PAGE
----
Rainscreen Shingle Siding for a Coastal Dormer

Project lead Mark Pollard seals the top edge of the aluminum step flashing to the ZIP sheathing using ZIP tape. to ensure that bulk water will not find its way behind the flashing and under the roofing. Thompson Johnson uses heavy-gauge acrylic-painted aluminum for step and head flashings.

Pollard presses the ZIP tape onto the flashing with a hard rubber J-roller to improve adhesion.

Pollard trims asphalt felt paper to fit (left) and staples it in place (right), using stainless steel staples and a pressure-regulator-equipped staplegun, adjusted to prevent staple crowns from punching through the paper. ZIP sheathing is rated as a weather-resistive drainage plane material, but Thompson Johnson like to add an extra layer of protection.

Pollard applies asphalt felt paper over the ZIP sheathing, sliding the top edge of the paper up underneath the unstapled lower edge of a strip of paper already applied to the eave under the trim board. To his left, Pollard tucks the paper under Mortairvent rainscreen fabric already installed under the window trim.

Pollard attaches asphalt felt paper to the sheathing with stainless steel staples. The staplegun has an adjustable air pressure regulator so that staples won't get over-driven through the paper.

Pollard fastens the bottom edge of the asphalt felt paper over the previously applied self-adhering bituminous membrane flashing that covers the top edge of the aluminum step flashing.

Pollard works the top edge of the asphalt felt paper under the overlapping strip previously applied underneath the frieze board.

A close-up look at the Mortairvent rainscreen fabric, with its integral fine mesh face.

The extra four inches of fine filter fabric extending past the Mortairvent open-weave mesh can be folded up at the lower edge to provide a built-in insect screen.

Pollard slices the Mortairvent fabric to fit with a utility knife. Thompson Johnson likes Mortairvent because it lies flat on the wall and is manufactured by a local Maine company (Advanced Building Products, Inc., of Springvale, Maine).

Pollard tucks the fabric face of the Mortairvent rainscreen fabric under the sheet to serve as an insect screen (left), then fastens the fabric in place using cap nails (right).

Pollard fits a small scrap of Mortairvent into place on the front wall of the dormer.

Pollard applies Mortairvent rain screen fabric at the bottom of the wall (left), folds up and fastens an insect screen at the bottom (middle), then applies Mortairvent to the upper wall (right). The Mortairvent on the wall face butts to existing Mortairvent already in place under window and eave trim, so that both the trim and the siding on the wall will have an air space behind them to limit moisture intrusion into the underlying wall assembly and promote drying of the painted wood materials as well as the structural wall.

Insect screen is installed over the window cap flashing to allow for a gap between the flashing and siding for airflow and drainage.

Tacking the window screen into place with a stapler.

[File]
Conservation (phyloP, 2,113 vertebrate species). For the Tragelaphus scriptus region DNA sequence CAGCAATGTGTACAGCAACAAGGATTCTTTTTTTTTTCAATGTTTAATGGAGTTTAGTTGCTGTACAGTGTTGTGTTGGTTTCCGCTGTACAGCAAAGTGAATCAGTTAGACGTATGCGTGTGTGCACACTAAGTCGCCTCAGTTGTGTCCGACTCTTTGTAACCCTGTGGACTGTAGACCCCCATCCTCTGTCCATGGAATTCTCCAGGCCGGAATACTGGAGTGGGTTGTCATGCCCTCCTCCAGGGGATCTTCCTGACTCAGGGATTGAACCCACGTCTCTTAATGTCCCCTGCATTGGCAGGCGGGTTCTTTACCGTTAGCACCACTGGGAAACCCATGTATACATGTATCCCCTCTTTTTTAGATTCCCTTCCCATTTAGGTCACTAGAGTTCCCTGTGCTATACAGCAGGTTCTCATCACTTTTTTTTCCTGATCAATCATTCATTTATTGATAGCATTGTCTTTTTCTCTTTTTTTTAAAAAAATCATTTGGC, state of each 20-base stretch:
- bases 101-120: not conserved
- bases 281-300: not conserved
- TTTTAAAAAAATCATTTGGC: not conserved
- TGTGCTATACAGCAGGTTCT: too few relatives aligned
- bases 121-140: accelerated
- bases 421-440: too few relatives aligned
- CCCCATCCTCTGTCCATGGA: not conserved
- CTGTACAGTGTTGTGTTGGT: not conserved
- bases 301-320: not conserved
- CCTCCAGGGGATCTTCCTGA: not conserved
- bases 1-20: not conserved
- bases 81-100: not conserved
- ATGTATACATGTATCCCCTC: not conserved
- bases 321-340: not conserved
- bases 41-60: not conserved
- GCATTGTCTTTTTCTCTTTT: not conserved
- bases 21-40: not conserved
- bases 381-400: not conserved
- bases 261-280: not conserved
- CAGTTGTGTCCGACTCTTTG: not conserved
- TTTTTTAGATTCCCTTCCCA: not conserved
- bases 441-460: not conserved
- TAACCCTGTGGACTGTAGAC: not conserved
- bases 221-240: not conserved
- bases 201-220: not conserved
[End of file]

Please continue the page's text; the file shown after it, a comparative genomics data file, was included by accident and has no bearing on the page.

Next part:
Again, the screen is folder up and over the Mortairvent mesh.

Pollard fastens the screen and Mortairvent into place with cap nails.

Pollard scribes a wood shingle to fit the profile of the roof trim and metal drip edge. The shingles are factory-dipped with a three-coat finish (one primer coat and two topcoats).

Pollard compares shingle widths to the existing shingle gap as he selects pieces to fill out the course.

Pollard aligns the shingle butt to his level layout line.

Pollard holds a shingle in place and freehand-scribes the profile of the adjacent roof edge onto the shingle.

Pollard uses a small steel rule to accurately adjust his scribe line.

Pollard checks the fit of a scribed cut. The shingles are spaced off the roof head flashing and roofing by 1 inch to provide an air inlet and to keep the wood siding away from roof runoff.

Thompson Johnson uses a combination of stainless steel medium crown staples and stainless steel ring shank nails to fasten cedar shingles. Galvanized staples will void the manufacturers warrantee, says Pollard, and galvanized nails tend to leave rust stains over time.

In tight quarters, Pollard uses a torpedo level to draw layout lines. The lowest five courses here are being laid out so as to have full course go over the roof head flashing.

Pollard tacks up pieces of the thin ends of shingles for triple coverage above the roof.

Pollard darkens his scribed line so as to be able to see clearly as he cuts the line with a jigsaw.

Pollard nails on the next course of cut shingle ends above the roof.

Pollard uses a jigsaw to cut a matching roof angle onto a shingle.

Pollard builds up triple shingle coverage at the base of the cheek wall, first attaching a course of full shingles with the base set parallel to the roof (on a temporary one-inch spacer block), then attaching a course of partial shingles cut on an angle to match the roof.

Pollard sets the first full course of shingles above the roof line, leaving a one-inch gap above the heavy-duty metal flashing.

Pollard fastens shingles with stainless steel gun-driven staples.

Pollard traces a level line on the face of the dormer (left), then carries the line around to the cheek wall (right) using a torpedo level.

Pollard fastens a shingle after cutting the edge flush to match the corner. Note the with edge of the freshly cut shingle, where he primed the exposed wood with rattle-can spray primer.

Pollard marks the back side of a corner shingle for a matching weave cut.

Pollard trims a shingle to his scribe line for a corner weave fit.

To complete the triple coverage at the corner, Pollard traces the roof angle onto a full shngle (left), cuts the angle using a jigsaw (middle), and nails the cut shingle onto the roof (right).

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